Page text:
The club store sells Plastigauge, as do many of the larger auto parts stores.  A good wire thickness gauge for clearances less than those normally found with spark plugs and ignition points may be a bit harder to locate.  It's also possible to take a length of brass or steel wire, sand or stone or file its end down until it just fits a gap, then measure the end's thickness with a micromenter.  For long-lived hand-made gauges of that sort, spring wire or music wire is often a good starting material. 

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 Posted: 02-05-2007 03:00 pm
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Dan Eiland
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Mark, I will check with some of our industrial tool suppliers and see what they have available for this. If I can not find a tool I will resort to making something. I could get different thicknesses of gaskets and use them to measure the clearances. Since the oil pump gaskets come in different thicknesses I thought I might purchase a set starting with the smallest ones up to what I already have and I could use them to check these other clearances. What are your thoughts.

Last edited on 02-05-2007 03:01 pm by Dan Eiland

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 Posted: 02-05-2007 04:47 pm
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Mark Rosenbaum
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Oil pump gaskets are supposed to be available in several thicknesses.  According to the parts book, these are:
JH P/N 94097 - Lotus P/N unknown - 0.001,5" thick - color red      
JH P/N 94098 - Lotus P/N unknown - 0.002,0" thick - color yellow
JH P/N 94099 - Lotus P/N unknown - 0.003,0" thick - color royal blue
JH P/N 94100 - Lotus P/N unknown - 0.004,0" thick - color black

Furthermore, under P/N 93545, Delta supplies a red gasket associated with Lotus P/N A907E0474Z.  Somewhere along the way I gathered the impression that this was the only gasket still available -- but of course I could be wrong.  All of the gaskets I've actually seen have been red and very slightly more than 0.004,0" thick.  This includes the one in my car's engine when I bought it (known to be a replacement at some time in the car's past), the one in the engine I bought from Kurt Housh, and all of the ones I've ordered from Delta over the years.

To further confuse the issue: while looking into this, I found that Lotus has changed several critical oil pump specs.  Comparing the JH shop manual to an unnumbered Lotus tech data pamphlet datestamped April 1987, we have:
Clearance between tips of rotor (inner gear) and annulus (outer gear): JH 0.006" max; Lotus 0.002" min, 0.006" max.
Annulus end float: JH 0.000,5" min, 0.001,5" max; Lotus 0.001" min, 0.003" max.
Rotor end float: JH 0.000,5" min, 0.001,5" max; Lotus 0.002,5" min, 0.003,5: max.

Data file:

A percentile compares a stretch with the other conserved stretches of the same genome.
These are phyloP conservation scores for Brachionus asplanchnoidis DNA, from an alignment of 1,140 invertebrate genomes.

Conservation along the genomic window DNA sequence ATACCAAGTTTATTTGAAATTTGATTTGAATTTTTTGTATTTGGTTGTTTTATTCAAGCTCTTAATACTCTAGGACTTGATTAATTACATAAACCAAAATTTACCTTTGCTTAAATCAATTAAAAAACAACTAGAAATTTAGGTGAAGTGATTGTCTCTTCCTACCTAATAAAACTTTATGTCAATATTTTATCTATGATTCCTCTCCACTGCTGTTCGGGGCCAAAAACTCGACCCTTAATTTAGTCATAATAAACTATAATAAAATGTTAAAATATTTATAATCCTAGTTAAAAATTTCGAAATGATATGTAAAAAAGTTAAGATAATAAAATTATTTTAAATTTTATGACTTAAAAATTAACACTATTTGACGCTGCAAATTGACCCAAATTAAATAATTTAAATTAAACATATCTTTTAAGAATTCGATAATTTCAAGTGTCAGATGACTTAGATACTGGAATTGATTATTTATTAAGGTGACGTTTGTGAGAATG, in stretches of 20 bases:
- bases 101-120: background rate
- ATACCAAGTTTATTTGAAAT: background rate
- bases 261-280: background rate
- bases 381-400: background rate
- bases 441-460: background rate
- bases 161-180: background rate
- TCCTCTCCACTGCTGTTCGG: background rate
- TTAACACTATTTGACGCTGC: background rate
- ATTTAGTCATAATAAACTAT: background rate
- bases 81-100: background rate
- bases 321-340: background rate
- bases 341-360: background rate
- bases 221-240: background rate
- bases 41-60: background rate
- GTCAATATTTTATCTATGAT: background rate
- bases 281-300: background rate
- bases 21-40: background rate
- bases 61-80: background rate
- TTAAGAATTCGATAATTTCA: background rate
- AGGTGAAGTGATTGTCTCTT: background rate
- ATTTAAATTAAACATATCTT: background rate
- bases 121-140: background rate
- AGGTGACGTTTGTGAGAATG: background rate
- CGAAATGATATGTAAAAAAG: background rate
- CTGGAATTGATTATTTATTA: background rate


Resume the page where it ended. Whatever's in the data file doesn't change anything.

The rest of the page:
Annulus rim to housing clearance: JH 0.001" min, 0.003" max; Lotus 0.007" min, 0.012" max.

In this regard I'll note that most of the rotor gears I've seen were very slightly thinner than the annulus gears, and the Lotus rotor end float spec may be nothing more than official recognition of this situation.  The Lotus annulus end float seems a bit high to me, and I'd be worried about pump priming in a well worn engine.  I don't know wny the annulus rim to housing clearance specification was changed so much, but it's been my experience that it isn't a particularly critical dimension.  Others with greater experience in these areas may well have different opinions. 

Since no rotor and annulus part numbers are provided, it seems reasonable to expect these revised specs to apply to the JH too -- certainly if any parts have been replaced with non-vintage ones.  With that in mind, I'll note that Lotus also revised the minimum oil pressure spec (hot engine) as follows:
Idle, 5 psi minimum; 3500 rpm, 35 psi minimum; 6500 rpm, 45 psi minimum.

I guess this means that if you have 45 psi at 6500 rpm, the engine will survive the warranty period.  After that...?

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 Posted: 02-05-2007 07:42 pm
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Judson Manning
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Dan,

If you don't have one already, get a set of feeler gauges at one of the better auto supply places.  My set is basically a grouping 1/2" wide by 3" long pieces of sheet-metal .002" all the way to .030" in thickness. 

This tool is indespensible when it comes to shimming valves.  In like fashion, assemble the inner and outer pump rotors on a flat surface, then insert your feeler gauge between the rotor lobes. 

When new the gap between the rotors should be roughly .0045" and never more than .006".  I have seen pumps with as much as .012" that pumped oil, but took 30sec to prime and never exceeded 50psi hot.